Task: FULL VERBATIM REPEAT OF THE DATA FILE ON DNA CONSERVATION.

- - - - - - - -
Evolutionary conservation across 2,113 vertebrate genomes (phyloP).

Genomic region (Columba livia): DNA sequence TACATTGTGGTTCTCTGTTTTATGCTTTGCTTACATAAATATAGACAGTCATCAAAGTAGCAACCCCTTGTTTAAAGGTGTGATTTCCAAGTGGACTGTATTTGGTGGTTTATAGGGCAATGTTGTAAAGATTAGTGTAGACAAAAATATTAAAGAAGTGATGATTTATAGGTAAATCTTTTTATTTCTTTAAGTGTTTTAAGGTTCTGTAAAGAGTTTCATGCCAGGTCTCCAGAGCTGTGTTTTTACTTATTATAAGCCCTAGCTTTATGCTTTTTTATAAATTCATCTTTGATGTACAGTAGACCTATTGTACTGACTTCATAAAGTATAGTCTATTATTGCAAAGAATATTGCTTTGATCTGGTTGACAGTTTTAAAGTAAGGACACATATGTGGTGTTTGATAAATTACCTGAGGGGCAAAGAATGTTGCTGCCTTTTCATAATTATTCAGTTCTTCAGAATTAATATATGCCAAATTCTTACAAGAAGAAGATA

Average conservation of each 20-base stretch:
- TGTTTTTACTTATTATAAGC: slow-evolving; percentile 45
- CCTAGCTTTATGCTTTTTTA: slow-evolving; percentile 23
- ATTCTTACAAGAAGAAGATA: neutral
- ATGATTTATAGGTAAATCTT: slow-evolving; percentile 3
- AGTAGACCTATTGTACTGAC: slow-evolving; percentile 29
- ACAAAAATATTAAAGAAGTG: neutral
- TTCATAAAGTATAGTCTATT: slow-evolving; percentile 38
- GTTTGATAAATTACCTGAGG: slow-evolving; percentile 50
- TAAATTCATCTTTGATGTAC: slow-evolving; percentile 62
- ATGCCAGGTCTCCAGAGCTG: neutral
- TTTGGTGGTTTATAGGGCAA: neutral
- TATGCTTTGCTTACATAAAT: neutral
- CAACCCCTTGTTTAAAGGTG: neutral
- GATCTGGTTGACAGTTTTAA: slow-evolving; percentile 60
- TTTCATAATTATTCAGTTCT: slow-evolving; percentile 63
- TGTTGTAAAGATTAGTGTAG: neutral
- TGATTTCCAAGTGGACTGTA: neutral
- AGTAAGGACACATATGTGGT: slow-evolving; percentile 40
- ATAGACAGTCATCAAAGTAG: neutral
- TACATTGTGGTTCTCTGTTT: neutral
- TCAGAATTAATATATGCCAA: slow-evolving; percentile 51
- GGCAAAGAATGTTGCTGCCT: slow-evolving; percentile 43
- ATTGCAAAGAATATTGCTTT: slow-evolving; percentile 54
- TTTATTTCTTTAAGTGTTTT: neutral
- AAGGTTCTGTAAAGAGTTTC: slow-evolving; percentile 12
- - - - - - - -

Evolutionary conservation across 2,113 vertebrate genomes (phyloP).

Genomic region (Columba livia): DNA sequence TACATTGTGGTTCTCTGTTTTATGCTTTGCTTACATAAATATAGACAGTCATCAAAGTAGCAACCCCTTGTTTAAAGGTGTGATTTCCAAGTGGACTGTATTTGGTGGTTTATAGGGCAATGTTGTAAAGATTAGTGTAGACAAAAATATTAAAGAAGTGATGATTTATAGGTAAATCTTTTTATTTCTTTAAGTGTTTTAAGGTTCTGTAAAGAGTTTCATGCCAGGTCTCCAGAGCTGTGTTTTTACTTATTATAAGCCCTAGCTTTATGCTTTTTTATAAATTCATCTTTGATGTACAGTAGACCTATTGTACTGACTTCATAAAGTATAGTCTATTATTGCAAAGAATATTGCTTTGATCTGGTTGACAGTTTTAAAGTAAGGACACATATGTGGTGTTTGATAAATTACCTGAGGGGCAAAGAATGTTGCTGCCTTTTCATAATTATTCAGTTCTTCAGAATTAATATATGCCAAATTCTTACAAGAAGAAGATA

Average conservation of each 20-base stretch:
- TGTTTTTACTTATTATAAGC: slow-evolving; percentile 45
- CCTAGCTTTATGCTTTTTTA: slow-evolving; percentile 23
- ATTCTTACAAGAAGAAGATA: neutral
- ATGATTTATAGGTAAATCTT: slow-evolving; percentile 3
- AGTAGACCTATTGTACTGAC: slow-evolving; percentile 29
- ACAAAAATATTAAAGAAGTG: neutral
- TTCATAAAGTATAGTCTATT: slow-evolving; percentile 38
- GTTTGATAAATTACCTGAGG: slow-evolving; percentile 50
- TAAATTCATCTTTGATGTAC: slow-evolving; percentile 62
- ATGCCAGGTCTCCAGAGCTG: neutral
- TTTGGTGGTTTATAGGGCAA: neutral
- TATGCTTTGCTTACATAAAT: neutral
- CAACCCCTTGTTTAAAGGTG: neutral
- GATCTGGTTGACAGTTTTAA: slow-evolving; percentile 60
- TTTCATAATTATTCAGTTCT: slow-evolving; percentile 63
- TGTTGTAAAGATTAGTGTAG: neutral
- TGATTTCCAAGTGGACTGTA: neutral
- AGTAAGGACACATATGTGGT: slow-evolving; percentile 40
- ATAGACAGTCATCAAAGTAG: neutral
- TACATTGTGGTTCTCTGTTT: neutral
- TCAGAATTAATATATGCCAA: slow-evolving; percentile 51
- GGCAAAGAATGTTGCTGCCT: slow-evolving; percentile 43
- ATTGCAAAGAATATTGCTTT: slow-evolving; percentile 54
- TTTATTTCTTTAAGTGTTTT: neutral
- AAGGTTCTGTAAAGAGTTTC: slow-evolving; percentile 12